In the ODD Gallery: Gabrielle L’Hirondelle Hill, Jeneen Frei Njootli, Tania Willard and Chandra Melting Tallow

Gabrielle L’Hirondelle Hill | Jeneen Frei Njootli | Tania Willard | Chandra Melting Tallow
October 3 – November 15, 2019

Opening Thursday, October 3 at 7:30PM in the ODD Gallery at Dënäkär Zho /KIAC

Screening + Conversation + Rabbit Stew Snack with Jeneen Frei Njootli
Saturday, September 28th, 2pm at Dänojà Zho Cultural Centre
Family Exhibition Tour with Tania Willard & Gabrielle Hill
Thursday, October 24th at 4pm, ODD Gallery
Artist Talk & Lunch with Tania Willard & Gabrielle L’Hirondelle Hill
Friday, October 25 at noon, SOVA Gallery, Yukon School of Visual Arts (downstairs)
Rabbit Pom Pom Earrings Workshop with Sharon Vittrekwa
Friday, October 25th, 2 – 4pm, SOVA 3D Studio (upstairs)

Emphasizing invisible labour and Indigenous-led economies, Coney Island Baby is a collaborative project created by Gabrielle L’Hirondelle Hill, Jeneen Frei Njootli, Chandra Melting Tallow and Tania Willard on Secwépemc territory at at BUSH GALLERY. Featuring a short film that follows the artists as they learn how to snare wild rabbits, the project explores concepts of gender, nationhood, labour and land.


Jeneen Frei Njootli is a Vuntut Gwich’in artist and a founding member of the ReMatriate Collective. In her interdisciplinary practice she uses media such as performance, sound and textiles. Much of her work deconstructs the history of the materials she uses. She investigates their relationship to trade, ceremonial regalia, and the politics of First Nations art. Her work as a contemporary Indigenous artist has been recognized throughout Canada. In 2017, Njootli was longlisted as a nominee for the national Sobey Art Award and shortlisted for the Contemporary Art Society Vancouver Artist Prize. In 2016 she won the William and Meredith Saunderson Prize for Emerging Artists. She has completed multiple residencies at the Banff Centre for the Arts, Banff, Alberta. For her recent Media Arts Residency at the Western Front, Vancouver, British Columbia, she hosted a free workshop teaching participants how to create and update Wikipedia pages for Indigenous women artists. In 2017, Jeneen Frei Njootli earned her MFA from University of British Columbia as an uninvited guest on unceded Musqueam, Squamish, Sto:lo and Tsleil-Waututh territories.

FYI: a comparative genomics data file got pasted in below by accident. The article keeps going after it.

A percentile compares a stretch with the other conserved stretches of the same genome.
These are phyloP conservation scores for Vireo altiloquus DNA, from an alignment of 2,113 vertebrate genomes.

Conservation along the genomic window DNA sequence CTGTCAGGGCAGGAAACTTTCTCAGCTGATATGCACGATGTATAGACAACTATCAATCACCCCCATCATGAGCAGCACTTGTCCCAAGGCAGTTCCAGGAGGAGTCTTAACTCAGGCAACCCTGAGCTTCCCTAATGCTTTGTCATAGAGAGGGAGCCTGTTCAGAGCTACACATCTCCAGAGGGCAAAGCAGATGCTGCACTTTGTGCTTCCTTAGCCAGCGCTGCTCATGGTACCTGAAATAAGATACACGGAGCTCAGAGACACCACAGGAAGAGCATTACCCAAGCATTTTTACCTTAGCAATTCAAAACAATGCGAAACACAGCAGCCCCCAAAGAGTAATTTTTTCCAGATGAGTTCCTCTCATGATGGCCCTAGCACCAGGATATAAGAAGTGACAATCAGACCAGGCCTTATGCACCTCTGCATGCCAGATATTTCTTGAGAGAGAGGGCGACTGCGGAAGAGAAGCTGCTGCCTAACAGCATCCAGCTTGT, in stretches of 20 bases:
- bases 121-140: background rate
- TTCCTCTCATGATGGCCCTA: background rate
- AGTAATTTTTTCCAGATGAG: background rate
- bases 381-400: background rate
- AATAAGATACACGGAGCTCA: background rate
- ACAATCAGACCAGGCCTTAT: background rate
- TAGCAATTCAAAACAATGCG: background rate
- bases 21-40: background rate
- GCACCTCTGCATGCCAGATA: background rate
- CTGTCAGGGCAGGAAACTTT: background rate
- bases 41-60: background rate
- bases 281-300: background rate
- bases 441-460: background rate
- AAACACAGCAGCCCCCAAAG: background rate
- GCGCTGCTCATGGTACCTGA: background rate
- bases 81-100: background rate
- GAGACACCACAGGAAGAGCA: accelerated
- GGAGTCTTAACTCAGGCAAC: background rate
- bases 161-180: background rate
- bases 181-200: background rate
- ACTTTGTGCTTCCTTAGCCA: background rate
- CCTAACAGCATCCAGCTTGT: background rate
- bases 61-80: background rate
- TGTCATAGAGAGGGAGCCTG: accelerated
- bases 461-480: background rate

Gabrielle L’Hirondelle Hill is a Metis artist and writer from Vancouver, BC, located on unceded Musqueam, Sḵwx̱wú7mesh, and Tsleil-Waututh territory. Hill’s sculptures and installations perform as both a material exploration of colour and form and an enquiry into concepts of land, property, and economy. Her work has been exhibited at the Polygon Gallery, the Morris and Helen Belkin Gallery, Sunset Terrace, and Gallery Gachet in Vancouver; SBC galerie d’art contemporain in Montreal; STRIDE gallery in Calgary; SOMArts in San Francisco; and Get This! Gallery in Atlanta, Georgia.

Chandra Melting Tallow is an interdisciplinary artist, filmmaker, and musician of mixed ancestry from the Siksika Nation. Their practice often confronts the ghosts of intergenerational trauma and their relationship to the body, utilizing humour and surrealism to subvert oppressive structures of power. Recent work includes the 2017 film, soundtrack, and accompanying performance Rapture of Roses for Unsettling Colonial Gender Boundaries as part of Queer Arts Festival in Vancouver. In addition to composing the original score, they are a co-editor of Coney Island Baby.

Tania Willard (Secwepemc Nation) works within the shifting ideas of contemporary and traditional as it relates to cultural arts and production, often working with bodies of knowledge and skills that are conceptually linked to her interest in intersections between Aboriginal and other cultures. Willard has worked as a curator in residence with grunt gallery and Kamloops Art Gallery. Willard’s curatorial work includes Beat Nation: Art, Hip Hop, and Aboriginal Culture, a national touring exhibition first presented at Vancouver Art Gallery in 2011. Alongside Karen Duffek, she co-curated Unceded Territories: Lawrence Paul Yuxweluptun at the Museum of Anthropology. As a practicing artist, Willard’s recent project BUSH gallery collapses the boundary between artist and curator while creating space for experimental contemporary art practice in a land-based, outdoor environment outside of institutional spaces. BUSH gallery hosts an annual rez-idency on Willard’s family land on Neskonlith Indian reserve, near Chase, BC, part of Secwepemculecw.

The exhibition CONEY ISLAND BABY will be on view October 3 – November 15, 2019 in the ODD Gallery at Dënäkär Zho / KIAC.

ODD Gallery gratefully acknowledges support from the Canada Council for the Arts.